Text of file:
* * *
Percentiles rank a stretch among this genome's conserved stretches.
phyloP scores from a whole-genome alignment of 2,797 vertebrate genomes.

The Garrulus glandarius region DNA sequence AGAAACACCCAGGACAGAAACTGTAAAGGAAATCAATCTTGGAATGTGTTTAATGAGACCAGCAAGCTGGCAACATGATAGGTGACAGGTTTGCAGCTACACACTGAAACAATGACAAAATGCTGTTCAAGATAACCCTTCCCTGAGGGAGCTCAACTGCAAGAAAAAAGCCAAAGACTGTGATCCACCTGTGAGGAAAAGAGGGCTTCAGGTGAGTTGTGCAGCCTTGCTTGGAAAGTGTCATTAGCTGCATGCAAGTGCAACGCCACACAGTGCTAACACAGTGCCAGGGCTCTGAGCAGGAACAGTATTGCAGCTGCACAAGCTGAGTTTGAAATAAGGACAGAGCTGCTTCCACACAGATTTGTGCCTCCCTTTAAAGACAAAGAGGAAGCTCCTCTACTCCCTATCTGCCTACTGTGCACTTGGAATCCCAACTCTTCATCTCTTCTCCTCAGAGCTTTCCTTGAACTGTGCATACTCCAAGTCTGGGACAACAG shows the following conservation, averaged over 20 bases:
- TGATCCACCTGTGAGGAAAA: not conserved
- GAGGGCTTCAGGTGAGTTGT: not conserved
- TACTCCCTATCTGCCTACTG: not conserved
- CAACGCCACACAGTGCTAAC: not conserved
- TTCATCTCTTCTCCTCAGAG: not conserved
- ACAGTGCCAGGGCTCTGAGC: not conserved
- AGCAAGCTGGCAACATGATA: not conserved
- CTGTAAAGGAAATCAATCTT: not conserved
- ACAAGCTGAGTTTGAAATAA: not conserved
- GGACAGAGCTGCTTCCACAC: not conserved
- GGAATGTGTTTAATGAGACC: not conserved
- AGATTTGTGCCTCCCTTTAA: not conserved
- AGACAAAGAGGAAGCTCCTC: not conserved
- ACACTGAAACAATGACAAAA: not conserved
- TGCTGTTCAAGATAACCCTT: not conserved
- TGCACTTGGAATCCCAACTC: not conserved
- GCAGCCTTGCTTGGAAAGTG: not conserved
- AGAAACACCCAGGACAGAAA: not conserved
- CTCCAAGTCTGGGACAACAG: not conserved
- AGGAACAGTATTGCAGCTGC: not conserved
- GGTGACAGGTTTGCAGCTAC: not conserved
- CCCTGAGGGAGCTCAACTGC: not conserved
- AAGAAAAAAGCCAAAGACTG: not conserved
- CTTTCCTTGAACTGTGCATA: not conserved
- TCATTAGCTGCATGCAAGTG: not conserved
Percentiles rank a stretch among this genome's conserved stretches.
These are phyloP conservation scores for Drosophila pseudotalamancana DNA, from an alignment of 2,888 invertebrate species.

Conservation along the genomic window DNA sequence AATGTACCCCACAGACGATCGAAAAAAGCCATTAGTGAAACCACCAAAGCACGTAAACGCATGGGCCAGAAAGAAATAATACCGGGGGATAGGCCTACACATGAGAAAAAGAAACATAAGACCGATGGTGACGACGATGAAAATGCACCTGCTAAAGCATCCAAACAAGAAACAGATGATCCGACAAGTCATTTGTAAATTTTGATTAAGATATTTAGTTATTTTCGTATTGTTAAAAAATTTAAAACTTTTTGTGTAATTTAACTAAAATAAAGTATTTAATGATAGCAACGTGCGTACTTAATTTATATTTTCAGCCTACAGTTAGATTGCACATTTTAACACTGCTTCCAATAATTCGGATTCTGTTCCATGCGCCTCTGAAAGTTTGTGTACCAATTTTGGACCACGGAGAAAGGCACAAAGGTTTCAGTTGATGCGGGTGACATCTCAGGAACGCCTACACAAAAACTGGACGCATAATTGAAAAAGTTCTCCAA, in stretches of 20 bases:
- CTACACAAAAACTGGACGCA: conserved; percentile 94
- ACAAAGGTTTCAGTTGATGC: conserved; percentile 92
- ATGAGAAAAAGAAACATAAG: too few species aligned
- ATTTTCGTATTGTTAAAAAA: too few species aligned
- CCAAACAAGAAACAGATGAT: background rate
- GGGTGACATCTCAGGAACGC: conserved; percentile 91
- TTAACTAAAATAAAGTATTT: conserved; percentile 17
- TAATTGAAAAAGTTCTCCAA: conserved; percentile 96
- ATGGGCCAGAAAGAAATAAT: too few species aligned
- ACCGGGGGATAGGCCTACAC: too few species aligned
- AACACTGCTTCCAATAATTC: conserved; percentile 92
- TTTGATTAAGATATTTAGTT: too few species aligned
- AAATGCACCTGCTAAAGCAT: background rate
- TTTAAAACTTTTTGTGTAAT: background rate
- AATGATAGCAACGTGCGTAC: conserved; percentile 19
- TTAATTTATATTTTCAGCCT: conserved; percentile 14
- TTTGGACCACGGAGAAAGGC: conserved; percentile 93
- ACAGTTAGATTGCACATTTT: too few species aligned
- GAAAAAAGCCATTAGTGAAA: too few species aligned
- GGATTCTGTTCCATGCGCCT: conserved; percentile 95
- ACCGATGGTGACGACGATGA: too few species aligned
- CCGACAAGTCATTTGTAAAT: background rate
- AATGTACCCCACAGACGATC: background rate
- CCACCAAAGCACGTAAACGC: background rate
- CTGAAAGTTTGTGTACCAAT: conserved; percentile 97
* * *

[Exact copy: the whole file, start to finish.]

Percentiles rank a stretch among this genome's conserved stretches.
phyloP scores from a whole-genome alignment of 2,797 vertebrate genomes.

The Garrulus glandarius region DNA sequence AGAAACACCCAGGACAGAAACTGTAAAGGAAATCAATCTTGGAATGTGTTTAATGAGACCAGCAAGCTGGCAACATGATAGGTGACAGGTTTGCAGCTACACACTGAAACAATGACAAAATGCTGTTCAAGATAACCCTTCCCTGAGGGAGCTCAACTGCAAGAAAAAAGCCAAAGACTGTGATCCACCTGTGAGGAAAAGAGGGCTTCAGGTGAGTTGTGCAGCCTTGCTTGGAAAGTGTCATTAGCTGCATGCAAGTGCAACGCCACACAGTGCTAACACAGTGCCAGGGCTCTGAGCAGGAACAGTATTGCAGCTGCACAAGCTGAGTTTGAAATAAGGACAGAGCTGCTTCCACACAGATTTGTGCCTCCCTTTAAAGACAAAGAGGAAGCTCCTCTACTCCCTATCTGCCTACTGTGCACTTGGAATCCCAACTCTTCATCTCTTCTCCTCAGAGCTTTCCTTGAACTGTGCATACTCCAAGTCTGGGACAACAG shows the following conservation, averaged over 20 bases:
- TGATCCACCTGTGAGGAAAA: not conserved
- GAGGGCTTCAGGTGAGTTGT: not conserved
- TACTCCCTATCTGCCTACTG: not conserved
- CAACGCCACACAGTGCTAAC: not conserved
- TTCATCTCTTCTCCTCAGAG: not conserved
- ACAGTGCCAGGGCTCTGAGC: not conserved
- AGCAAGCTGGCAACATGATA: not conserved
- CTGTAAAGGAAATCAATCTT: not conserved
- ACAAGCTGAGTTTGAAATAA: not conserved
- GGACAGAGCTGCTTCCACAC: not conserved
- GGAATGTGTTTAATGAGACC: not conserved
- AGATTTGTGCCTCCCTTTAA: not conserved
- AGACAAAGAGGAAGCTCCTC: not conserved
- ACACTGAAACAATGACAAAA: not conserved
- TGCTGTTCAAGATAACCCTT: not conserved
- TGCACTTGGAATCCCAACTC: not conserved
- GCAGCCTTGCTTGGAAAGTG: not conserved
- AGAAACACCCAGGACAGAAA: not conserved
- CTCCAAGTCTGGGACAACAG: not conserved
- AGGAACAGTATTGCAGCTGC: not conserved
- GGTGACAGGTTTGCAGCTAC: not conserved
- CCCTGAGGGAGCTCAACTGC: not conserved
- AAGAAAAAAGCCAAAGACTG: not conserved
- CTTTCCTTGAACTGTGCATA: not conserved
- TCATTAGCTGCATGCAAGTG: not conserved
Percentiles rank a stretch among this genome's conserved stretches.
These are phyloP conservation scores for Drosophila pseudotalamancana DNA, from an alignment of 2,888 invertebrate species.

Conservation along the genomic window DNA sequence AATGTACCCCACAGACGATCGAAAAAAGCCATTAGTGAAACCACCAAAGCACGTAAACGCATGGGCCAGAAAGAAATAATACCGGGGGATAGGCCTACACATGAGAAAAAGAAACATAAGACCGATGGTGACGACGATGAAAATGCACCTGCTAAAGCATCCAAACAAGAAACAGATGATCCGACAAGTCATTTGTAAATTTTGATTAAGATATTTAGTTATTTTCGTATTGTTAAAAAATTTAAAACTTTTTGTGTAATTTAACTAAAATAAAGTATTTAATGATAGCAACGTGCGTACTTAATTTATATTTTCAGCCTACAGTTAGATTGCACATTTTAACACTGCTTCCAATAATTCGGATTCTGTTCCATGCGCCTCTGAAAGTTTGTGTACCAATTTTGGACCACGGAGAAAGGCACAAAGGTTTCAGTTGATGCGGGTGACATCTCAGGAACGCCTACACAAAAACTGGACGCATAATTGAAAAAGTTCTCCAA, in stretches of 20 bases:
- CTACACAAAAACTGGACGCA: conserved; percentile 94
- ACAAAGGTTTCAGTTGATGC: conserved; percentile 92
- ATGAGAAAAAGAAACATAAG: too few species aligned
- ATTTTCGTATTGTTAAAAAA: too few species aligned
- CCAAACAAGAAACAGATGAT: background rate
- GGGTGACATCTCAGGAACGC: conserved; percentile 91
- TTAACTAAAATAAAGTATTT: conserved; percentile 17
- TAATTGAAAAAGTTCTCCAA: conserved; percentile 96
- ATGGGCCAGAAAGAAATAAT: too few species aligned
- ACCGGGGGATAGGCCTACAC: too few species aligned
- AACACTGCTTCCAATAATTC: conserved; percentile 92
- TTTGATTAAGATATTTAGTT: too few species aligned
- AAATGCACCTGCTAAAGCAT: background rate
- TTTAAAACTTTTTGTGTAAT: background rate
- AATGATAGCAACGTGCGTAC: conserved; percentile 19
- TTAATTTATATTTTCAGCCT: conserved; percentile 14
- TTTGGACCACGGAGAAAGGC: conserved; percentile 93
- ACAGTTAGATTGCACATTTT: too few species aligned
- GAAAAAAGCCATTAGTGAAA: too few species aligned
- GGATTCTGTTCCATGCGCCT: conserved; percentile 95
- ACCGATGGTGACGACGATGA: too few species aligned
- CCGACAAGTCATTTGTAAAT: background rate
- AATGTACCCCACAGACGATC: background rate
- CCACCAAAGCACGTAAACGC: background rate
- CTGAAAGTTTGTGTACCAAT: conserved; percentile 97